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Understanding change in parental dental health behaviours following general anesthetic dental treatment Sharifzadeh-Amin, Maryam

Abstract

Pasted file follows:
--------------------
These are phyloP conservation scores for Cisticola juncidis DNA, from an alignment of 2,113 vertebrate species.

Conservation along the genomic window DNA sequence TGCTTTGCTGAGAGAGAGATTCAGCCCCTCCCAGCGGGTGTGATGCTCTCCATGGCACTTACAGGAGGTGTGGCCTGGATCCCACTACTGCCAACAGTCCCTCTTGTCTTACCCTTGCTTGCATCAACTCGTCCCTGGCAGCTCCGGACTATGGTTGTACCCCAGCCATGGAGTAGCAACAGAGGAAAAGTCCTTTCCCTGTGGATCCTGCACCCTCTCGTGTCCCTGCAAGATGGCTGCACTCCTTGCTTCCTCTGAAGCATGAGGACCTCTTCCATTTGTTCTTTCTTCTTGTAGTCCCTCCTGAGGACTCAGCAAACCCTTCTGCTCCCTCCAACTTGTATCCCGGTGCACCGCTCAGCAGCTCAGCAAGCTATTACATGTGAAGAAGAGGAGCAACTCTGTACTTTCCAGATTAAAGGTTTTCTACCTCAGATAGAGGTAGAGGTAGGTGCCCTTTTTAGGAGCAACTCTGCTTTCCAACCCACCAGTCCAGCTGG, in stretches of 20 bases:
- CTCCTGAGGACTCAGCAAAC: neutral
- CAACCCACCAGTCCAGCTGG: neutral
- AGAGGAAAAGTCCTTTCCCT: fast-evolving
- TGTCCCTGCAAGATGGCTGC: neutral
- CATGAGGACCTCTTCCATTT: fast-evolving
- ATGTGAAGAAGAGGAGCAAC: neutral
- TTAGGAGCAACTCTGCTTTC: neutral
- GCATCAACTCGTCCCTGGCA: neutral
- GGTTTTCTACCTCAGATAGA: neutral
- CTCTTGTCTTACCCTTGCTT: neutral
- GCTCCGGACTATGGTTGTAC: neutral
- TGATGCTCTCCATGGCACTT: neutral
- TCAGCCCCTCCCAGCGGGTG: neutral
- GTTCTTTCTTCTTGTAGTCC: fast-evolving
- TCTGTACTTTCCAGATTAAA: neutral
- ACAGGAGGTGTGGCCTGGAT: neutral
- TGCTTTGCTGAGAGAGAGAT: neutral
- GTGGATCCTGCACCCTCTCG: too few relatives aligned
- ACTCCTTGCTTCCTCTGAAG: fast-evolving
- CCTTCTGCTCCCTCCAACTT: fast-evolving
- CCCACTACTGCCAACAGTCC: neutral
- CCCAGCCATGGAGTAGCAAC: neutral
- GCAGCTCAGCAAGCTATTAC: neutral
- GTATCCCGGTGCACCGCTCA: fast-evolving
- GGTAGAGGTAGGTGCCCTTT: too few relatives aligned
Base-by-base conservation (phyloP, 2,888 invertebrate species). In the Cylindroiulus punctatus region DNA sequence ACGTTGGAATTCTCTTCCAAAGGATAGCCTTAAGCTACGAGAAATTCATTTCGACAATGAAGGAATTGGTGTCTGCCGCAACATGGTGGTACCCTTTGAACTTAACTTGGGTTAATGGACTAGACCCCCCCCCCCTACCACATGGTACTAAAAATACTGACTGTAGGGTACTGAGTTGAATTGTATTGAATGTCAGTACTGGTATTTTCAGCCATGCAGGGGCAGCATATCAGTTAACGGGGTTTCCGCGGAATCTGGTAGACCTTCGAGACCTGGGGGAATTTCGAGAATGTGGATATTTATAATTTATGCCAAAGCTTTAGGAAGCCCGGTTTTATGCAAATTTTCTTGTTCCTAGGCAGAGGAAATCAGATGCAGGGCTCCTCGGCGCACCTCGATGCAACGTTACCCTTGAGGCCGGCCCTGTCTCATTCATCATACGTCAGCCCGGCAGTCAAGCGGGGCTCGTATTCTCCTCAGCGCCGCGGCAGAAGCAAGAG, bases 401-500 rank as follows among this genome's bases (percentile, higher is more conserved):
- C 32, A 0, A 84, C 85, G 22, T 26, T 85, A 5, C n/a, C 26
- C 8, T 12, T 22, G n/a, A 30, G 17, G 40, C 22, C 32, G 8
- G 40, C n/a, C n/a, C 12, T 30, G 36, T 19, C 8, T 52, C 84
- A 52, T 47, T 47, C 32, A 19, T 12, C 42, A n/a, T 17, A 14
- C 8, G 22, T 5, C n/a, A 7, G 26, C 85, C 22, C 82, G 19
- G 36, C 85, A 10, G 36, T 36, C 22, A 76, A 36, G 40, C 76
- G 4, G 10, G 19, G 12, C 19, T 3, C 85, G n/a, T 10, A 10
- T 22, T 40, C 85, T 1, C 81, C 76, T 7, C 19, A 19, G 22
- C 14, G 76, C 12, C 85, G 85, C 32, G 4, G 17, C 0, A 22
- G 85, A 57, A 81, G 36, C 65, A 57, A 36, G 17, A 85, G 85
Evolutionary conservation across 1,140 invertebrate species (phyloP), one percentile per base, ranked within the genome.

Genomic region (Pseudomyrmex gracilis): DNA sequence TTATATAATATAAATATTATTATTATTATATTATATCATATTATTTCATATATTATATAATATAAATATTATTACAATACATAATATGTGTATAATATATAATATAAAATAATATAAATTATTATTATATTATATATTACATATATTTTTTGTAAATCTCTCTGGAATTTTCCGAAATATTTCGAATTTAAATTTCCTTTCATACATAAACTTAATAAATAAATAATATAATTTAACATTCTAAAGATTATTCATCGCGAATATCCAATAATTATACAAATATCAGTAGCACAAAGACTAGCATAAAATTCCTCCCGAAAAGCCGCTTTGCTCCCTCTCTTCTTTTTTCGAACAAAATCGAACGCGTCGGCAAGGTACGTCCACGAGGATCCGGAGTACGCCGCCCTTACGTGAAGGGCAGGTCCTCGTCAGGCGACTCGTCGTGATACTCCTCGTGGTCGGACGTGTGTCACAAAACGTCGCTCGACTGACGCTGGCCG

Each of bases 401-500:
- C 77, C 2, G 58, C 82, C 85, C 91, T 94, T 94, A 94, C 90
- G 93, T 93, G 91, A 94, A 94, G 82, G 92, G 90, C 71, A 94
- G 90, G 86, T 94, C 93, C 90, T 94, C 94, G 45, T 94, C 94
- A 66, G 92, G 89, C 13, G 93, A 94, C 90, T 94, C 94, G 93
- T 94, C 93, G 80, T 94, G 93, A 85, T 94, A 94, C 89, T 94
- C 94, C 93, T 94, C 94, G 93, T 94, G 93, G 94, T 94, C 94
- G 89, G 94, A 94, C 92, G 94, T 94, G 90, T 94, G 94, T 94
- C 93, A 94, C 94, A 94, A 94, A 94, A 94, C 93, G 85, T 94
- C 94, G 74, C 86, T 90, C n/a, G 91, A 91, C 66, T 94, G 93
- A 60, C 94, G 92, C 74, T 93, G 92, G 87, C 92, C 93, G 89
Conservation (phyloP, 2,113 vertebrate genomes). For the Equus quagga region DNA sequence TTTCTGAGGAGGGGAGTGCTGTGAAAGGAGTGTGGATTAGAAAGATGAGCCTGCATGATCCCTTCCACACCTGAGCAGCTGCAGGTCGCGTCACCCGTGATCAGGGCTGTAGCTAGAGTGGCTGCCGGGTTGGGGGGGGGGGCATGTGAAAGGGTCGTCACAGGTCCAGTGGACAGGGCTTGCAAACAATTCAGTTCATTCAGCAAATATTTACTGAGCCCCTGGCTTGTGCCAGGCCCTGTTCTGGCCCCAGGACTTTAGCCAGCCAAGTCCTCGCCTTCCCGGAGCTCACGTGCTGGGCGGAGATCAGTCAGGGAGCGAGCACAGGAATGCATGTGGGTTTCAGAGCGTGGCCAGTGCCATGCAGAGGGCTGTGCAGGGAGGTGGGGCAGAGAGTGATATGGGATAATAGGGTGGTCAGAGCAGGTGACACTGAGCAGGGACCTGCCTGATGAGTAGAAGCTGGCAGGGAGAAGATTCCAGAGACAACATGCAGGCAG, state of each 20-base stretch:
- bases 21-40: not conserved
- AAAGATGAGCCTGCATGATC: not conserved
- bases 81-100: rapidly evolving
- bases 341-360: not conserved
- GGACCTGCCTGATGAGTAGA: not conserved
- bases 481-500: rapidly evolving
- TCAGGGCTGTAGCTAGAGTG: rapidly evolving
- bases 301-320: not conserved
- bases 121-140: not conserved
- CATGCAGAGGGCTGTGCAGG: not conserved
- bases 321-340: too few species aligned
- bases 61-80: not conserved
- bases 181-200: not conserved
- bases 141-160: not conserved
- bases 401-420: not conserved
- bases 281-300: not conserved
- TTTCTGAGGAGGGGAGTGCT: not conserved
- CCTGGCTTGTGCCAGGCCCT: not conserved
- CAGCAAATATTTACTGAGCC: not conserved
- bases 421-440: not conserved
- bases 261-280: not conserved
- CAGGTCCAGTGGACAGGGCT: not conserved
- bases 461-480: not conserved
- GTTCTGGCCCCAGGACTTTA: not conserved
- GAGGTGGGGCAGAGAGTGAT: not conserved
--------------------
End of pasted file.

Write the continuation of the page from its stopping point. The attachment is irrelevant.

The purpose of this study was to explore the experience of parents whose young children had had a general anesthetic (GA) for dental treatment and to develop a model to describe and explain parental behaviour change following the GA experience. A grounded theory method was undertaken to investigate 1) parent's beliefs and behaviours that may place their child at risk to new caries following the GA experience, 2) parents' experience of their child's dental treatment under GA and 3) the factors affecting parental adoption and maintenance of dentally healthy behaviours. Twenty-six in-depth individual interviews were conducted with parents of pre-school aged children at various times after the GA, i.e. shortly after the GA and up to one year following the GA. Data were analysed with a grounded theory approach, to develop a model that was "grounded" in the data. A conceptual model was generated to explain the process of parental behaviour change. Social influences, family context, and parental strategies were identified as key categories. Cultural beliefs, actions of dental professionals, and media/advertising were barriers for parents to adopt healthy behaviours. Not all parents were receptive to social supports; cross-cultural differences were apparent. Overall, the GA dental experience had enough of an impact to immediately motivate parents to consider changing their behaviours. However, difficulty and only partial compliance in following recommendations were frequently mentioned. Although parental stretiges were influenceed by family context and social influences, the central position of parental strateiges in the model gradually emerged. Parents who took responsibility for their child's state of health felt guilt and were determined to develop strategies to overcome the barriers in applying healthy behaviours. Parents who had a high level of self-efficacy and were furthest along the stages of change continuum were likely able to engage in and maintain new healthy behaviours. Although an early, positive outcome of the GA was a reported improvement in dental health practices, the GA did not appear to affect long-term preventive behaviours for many parents. Parental strategies were recognized as the core category of the final model that influenced whether parents adopted dentally-healthy behaviours and maintained these behaviours over time.

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